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Bleeding—Internal

Internal bleeding should always be considered life-threatening. This condition could be caused by trauma, a foreign body, cancer, poison, infection or a bleeding disorder (blood fails to clot normally).

Signs

Internal bleeding is evidenced by blood coming from the mouth, nares or vent. Even if the bleeding appears to be intermittent, rather than continuous, or if you notice some dried specks of blood, it should be considered very serious. Blood in the droppings could be seen as fresh "red" blood or the feces could appear black, almost tarlike.

Home Treatment

No home treatment should be attempted, ('.all your a vain veterinarian's ofiice and ask to be seen immediately.

Veterinary Treatment In order to effectively treat internal bleeding, your veterinarian will need to determine the cause of the bleeding and where in the body it is occurring. This is when a thorough history, complete physical exam and usually diagnostic testing are most important. Once the source has been determined, appropriate treatment will begin immediately. As always, general supportive care will be administered on an as-needed basis. Fluid therapy to hydrate the bird is very important and even blood transfusions are sometimes required.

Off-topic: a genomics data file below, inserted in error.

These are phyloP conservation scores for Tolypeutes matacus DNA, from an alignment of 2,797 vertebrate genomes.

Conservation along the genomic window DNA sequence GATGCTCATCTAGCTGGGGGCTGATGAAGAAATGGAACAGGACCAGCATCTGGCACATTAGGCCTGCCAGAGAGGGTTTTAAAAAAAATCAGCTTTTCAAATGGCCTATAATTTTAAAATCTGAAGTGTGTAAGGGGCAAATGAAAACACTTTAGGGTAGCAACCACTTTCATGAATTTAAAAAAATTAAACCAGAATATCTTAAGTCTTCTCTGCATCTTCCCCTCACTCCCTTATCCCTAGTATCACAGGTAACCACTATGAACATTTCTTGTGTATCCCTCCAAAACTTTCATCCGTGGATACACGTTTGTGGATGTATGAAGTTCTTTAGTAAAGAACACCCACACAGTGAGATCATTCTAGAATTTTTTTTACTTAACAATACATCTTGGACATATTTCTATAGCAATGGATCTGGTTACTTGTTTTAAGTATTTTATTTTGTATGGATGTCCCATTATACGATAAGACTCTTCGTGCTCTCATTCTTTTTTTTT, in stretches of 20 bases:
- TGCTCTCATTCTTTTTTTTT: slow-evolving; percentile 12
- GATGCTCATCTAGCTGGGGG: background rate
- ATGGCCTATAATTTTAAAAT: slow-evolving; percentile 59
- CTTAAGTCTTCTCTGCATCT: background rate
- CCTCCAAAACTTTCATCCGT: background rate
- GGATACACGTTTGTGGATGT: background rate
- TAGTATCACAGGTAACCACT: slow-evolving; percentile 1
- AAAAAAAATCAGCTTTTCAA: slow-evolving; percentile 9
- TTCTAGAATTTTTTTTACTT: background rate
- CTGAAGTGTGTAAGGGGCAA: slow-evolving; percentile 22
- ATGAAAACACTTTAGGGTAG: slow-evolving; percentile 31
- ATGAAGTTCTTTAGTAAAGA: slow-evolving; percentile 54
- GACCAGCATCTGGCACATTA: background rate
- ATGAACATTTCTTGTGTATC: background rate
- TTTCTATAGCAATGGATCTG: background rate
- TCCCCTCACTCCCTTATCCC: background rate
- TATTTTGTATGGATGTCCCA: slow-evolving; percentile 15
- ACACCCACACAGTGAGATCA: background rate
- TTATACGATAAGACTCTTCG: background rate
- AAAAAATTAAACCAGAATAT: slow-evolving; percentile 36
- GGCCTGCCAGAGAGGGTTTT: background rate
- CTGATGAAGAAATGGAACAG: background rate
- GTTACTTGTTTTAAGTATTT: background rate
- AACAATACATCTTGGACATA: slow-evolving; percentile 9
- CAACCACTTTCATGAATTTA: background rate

Bleeding—External

External bleeding is evidenced by blood seen on the bird's beak, feathers, nails or skin. Owners should be suspicious of any hint of blood on the bird, in her cage, on her playpen, toys or other areas where she has recently been.

Home Treatment

The first thing you should do is to stop the bleeding. Try and determine the source of the blood. Read on for more complete instructions.

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